I haven’t been very energetic this year, since my chemo-therapy treatments I’ve been tired a lot. However, I had a checkup at the Cancer Clinic Nov 23rd and the oncologist was very pleased with the effectiveness of the treatment. She tells me all is well with my blood counts. I told her I’m SO forgetful and she says that’s normal, things should improve, so here’s hoping.

I had a bad few days in November because of gout in my right foot. I guess it’s handy that I was planning on sitting anyway. 🙂 I was home-bound almost a week not able to put on shoes — which is nothing to really complain about. Since then arthritis has moved into my left knee.

But now November has sped by and we’re facing the Christmas season with all its glitter and glow, carols and gatherings. Texas has gotten the snow while we have a balmy 5 C! If this keeps up there’ll be no white Christmas for us. Nevertheless I wish every one of you, wherever you live, all the joys of the season.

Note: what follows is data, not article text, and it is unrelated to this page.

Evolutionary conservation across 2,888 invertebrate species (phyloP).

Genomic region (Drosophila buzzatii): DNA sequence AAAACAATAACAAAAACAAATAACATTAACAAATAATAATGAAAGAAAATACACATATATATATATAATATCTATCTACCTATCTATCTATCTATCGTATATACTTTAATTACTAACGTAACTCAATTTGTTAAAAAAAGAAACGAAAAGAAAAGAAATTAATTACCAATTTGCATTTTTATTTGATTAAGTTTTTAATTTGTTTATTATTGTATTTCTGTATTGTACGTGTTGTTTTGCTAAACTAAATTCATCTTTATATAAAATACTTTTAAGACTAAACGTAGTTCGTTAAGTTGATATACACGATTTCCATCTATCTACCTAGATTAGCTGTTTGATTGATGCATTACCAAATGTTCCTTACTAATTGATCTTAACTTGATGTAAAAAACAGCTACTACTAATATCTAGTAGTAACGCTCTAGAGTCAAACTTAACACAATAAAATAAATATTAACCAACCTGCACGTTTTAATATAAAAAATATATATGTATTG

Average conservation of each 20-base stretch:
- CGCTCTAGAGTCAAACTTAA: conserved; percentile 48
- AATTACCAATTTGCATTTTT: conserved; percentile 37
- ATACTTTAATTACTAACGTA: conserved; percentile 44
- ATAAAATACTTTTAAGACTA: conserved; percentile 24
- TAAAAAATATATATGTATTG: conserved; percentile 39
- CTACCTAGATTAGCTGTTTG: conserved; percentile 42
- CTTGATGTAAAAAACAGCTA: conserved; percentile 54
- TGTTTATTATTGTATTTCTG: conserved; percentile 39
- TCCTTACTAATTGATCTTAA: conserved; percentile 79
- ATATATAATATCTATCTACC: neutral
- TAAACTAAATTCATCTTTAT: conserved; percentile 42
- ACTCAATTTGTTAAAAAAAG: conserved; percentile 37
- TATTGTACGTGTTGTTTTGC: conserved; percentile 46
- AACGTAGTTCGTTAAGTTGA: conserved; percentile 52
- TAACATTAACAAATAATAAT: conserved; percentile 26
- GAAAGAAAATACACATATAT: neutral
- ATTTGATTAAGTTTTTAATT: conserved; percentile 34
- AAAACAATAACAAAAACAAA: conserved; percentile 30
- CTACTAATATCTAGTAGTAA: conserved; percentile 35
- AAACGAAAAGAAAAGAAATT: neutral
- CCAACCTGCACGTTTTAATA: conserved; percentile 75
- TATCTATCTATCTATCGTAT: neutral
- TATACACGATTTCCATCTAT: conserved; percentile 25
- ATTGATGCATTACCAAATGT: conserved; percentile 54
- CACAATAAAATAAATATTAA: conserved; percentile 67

Books: Gone To Green

GONE TO GREEN

© 2009, 2016 by Judy Christie

Amazon blurb:

Will a big city journalist find love and happiness in small-town in Louisiana? An ambitious newspaper editor trades her corporate life at a large paper for the ownership of “The Green News-Item” in rural Louisiana — and finds friendship with an unlikely group of people. Ready to fight for right she is unexpectedly drawn into new causes — and attracted to an appealing high-school coach who raises catfish part time.